Signed By the Governor: Sweeping Vermont Privacy Law Will Hinder Several Federal Surveillance Programs

MONTPELIER, Vt. (June 10, 2016) – Vermont Gov. Peter Shumlin has signed a sweeping bill that establishes robust privacy protections in the state into law. It not only limits warrantless surveillance and helps ensure electronic privacy in Vermont, it will also hinder several federal surveillance programs that rely on cooperation and data from state and local law enforcement.

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California County Passes Ordinance Taking on the Surveillance State

San Jose, Calif. (June 9, 2016) – On Wednesday, the Santa Clara County Board of Supervisors unanimously passed a surveillance technology ordinance that sets the stage to limit the acquisition and use of spy gear by law enforcement and other county agencies. It also highlights a strategy that can be used to take on federal surveillance programs.

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Intense Law Enforcement Opposition Derails Arizona Bill Setting Foundation to Reject and Block all new Federal Gun Control

PHOENIX, Ariz. (June 8, 2016) – Intense opposition by law enforcement lobbyists killed an Arizona bill that would have prohibited the state from using personnel or resources to enforce any new federal gun control measures, setting the foundation to nullify them in practice within the state.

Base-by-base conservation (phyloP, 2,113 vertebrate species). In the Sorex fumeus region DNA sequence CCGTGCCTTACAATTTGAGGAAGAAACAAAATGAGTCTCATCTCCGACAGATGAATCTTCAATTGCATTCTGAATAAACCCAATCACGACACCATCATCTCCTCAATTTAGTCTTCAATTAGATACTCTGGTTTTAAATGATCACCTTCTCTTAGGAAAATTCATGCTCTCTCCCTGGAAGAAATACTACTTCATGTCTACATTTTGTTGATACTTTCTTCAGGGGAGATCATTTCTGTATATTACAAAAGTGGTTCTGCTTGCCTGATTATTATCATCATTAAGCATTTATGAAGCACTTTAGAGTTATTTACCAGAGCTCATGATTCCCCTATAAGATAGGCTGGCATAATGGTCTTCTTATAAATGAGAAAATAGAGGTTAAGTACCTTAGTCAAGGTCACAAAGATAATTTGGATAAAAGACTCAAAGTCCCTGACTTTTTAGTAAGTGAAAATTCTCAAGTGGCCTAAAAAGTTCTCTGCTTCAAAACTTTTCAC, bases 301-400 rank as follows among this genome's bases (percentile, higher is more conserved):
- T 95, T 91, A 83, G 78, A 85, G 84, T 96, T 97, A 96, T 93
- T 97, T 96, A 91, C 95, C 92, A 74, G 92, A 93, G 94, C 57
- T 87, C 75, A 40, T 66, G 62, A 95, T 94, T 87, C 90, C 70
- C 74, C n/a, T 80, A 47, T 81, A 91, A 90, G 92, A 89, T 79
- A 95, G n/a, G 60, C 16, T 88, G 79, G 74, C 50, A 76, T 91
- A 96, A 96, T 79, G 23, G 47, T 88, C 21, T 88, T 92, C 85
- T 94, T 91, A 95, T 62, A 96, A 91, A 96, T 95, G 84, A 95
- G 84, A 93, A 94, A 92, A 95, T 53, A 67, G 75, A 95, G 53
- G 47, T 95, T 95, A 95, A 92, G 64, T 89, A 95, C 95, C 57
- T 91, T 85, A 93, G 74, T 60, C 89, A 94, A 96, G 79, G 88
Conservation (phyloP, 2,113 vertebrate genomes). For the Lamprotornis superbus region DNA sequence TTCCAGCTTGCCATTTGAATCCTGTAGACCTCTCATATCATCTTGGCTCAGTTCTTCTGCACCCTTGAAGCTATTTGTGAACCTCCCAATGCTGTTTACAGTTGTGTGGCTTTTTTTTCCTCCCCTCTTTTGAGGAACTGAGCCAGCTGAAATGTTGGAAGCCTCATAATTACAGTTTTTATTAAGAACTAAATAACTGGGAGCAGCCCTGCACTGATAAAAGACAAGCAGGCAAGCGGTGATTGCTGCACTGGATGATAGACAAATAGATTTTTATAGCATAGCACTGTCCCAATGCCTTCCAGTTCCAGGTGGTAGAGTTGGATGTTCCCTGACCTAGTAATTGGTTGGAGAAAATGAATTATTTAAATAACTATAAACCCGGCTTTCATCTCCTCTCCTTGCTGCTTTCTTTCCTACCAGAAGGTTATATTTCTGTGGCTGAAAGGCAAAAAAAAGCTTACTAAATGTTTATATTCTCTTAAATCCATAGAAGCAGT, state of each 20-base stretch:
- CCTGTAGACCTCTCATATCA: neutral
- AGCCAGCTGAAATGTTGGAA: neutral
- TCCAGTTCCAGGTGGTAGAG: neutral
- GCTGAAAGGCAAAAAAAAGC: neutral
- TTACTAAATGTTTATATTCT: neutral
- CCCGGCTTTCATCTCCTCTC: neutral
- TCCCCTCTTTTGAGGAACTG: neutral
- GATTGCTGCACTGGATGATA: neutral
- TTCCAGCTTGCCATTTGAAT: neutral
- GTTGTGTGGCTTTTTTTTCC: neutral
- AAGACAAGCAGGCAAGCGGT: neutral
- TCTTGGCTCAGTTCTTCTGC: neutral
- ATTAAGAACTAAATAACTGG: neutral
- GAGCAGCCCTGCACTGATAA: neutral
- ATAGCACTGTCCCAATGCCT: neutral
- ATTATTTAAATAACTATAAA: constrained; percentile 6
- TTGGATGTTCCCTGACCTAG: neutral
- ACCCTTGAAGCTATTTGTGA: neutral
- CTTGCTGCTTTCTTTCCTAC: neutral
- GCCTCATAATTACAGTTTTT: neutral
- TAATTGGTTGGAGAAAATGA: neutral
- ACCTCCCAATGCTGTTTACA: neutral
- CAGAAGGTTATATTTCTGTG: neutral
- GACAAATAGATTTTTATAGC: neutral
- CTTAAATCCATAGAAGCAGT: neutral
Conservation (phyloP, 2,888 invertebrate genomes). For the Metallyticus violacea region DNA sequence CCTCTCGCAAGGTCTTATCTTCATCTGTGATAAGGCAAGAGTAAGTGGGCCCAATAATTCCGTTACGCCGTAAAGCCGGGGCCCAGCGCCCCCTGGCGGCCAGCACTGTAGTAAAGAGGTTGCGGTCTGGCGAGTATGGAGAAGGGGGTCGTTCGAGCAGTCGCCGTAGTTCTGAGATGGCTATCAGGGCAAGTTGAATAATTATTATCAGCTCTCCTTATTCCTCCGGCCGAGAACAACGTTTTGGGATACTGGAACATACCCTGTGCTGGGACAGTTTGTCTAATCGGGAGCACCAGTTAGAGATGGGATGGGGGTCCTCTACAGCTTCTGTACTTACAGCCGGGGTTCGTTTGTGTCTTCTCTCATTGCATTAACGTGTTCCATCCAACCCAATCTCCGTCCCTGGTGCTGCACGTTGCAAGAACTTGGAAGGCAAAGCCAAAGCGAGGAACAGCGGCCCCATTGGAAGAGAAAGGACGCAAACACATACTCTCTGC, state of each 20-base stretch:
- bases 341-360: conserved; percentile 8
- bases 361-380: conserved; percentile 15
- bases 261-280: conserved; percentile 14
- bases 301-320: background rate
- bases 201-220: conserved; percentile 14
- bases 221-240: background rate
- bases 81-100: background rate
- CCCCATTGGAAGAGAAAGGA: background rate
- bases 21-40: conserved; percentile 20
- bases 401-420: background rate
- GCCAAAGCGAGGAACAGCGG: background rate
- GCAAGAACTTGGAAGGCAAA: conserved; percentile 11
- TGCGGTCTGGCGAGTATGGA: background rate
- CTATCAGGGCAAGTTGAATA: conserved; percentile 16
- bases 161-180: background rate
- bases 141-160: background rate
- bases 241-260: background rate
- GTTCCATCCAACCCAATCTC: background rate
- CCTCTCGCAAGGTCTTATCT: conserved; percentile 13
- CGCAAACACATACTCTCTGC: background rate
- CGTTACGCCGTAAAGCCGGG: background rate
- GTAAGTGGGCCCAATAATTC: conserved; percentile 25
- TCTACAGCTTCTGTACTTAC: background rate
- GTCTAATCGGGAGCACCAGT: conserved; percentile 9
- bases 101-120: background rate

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What I Should Have Said During the Radio Interview: Don’t Check that Box!

Over the weekend, I was on Gun Freedom Radio and had one of those annoying experiences that come up from time to time in live interviews. I realized how I should have answered a question about two minutes after the show was over. I’m sharing it here because it’s an important lesson in personal nullification.

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Signed by the Governor: New Louisiana Law Takes on Stingray Spying; Will Hinder Federal Surveillance Program

BATON ROUGE, La. (June 6, 2016) – Last week, Louisiana Gov. John Bell Edwards signed a bill into law that requires a court order for the use of “stingrays” to track the location of phones and sweep up electronic communications. The new law will not only protect privacy in the state, but will also hinder one aspect of the federal surveillance state.

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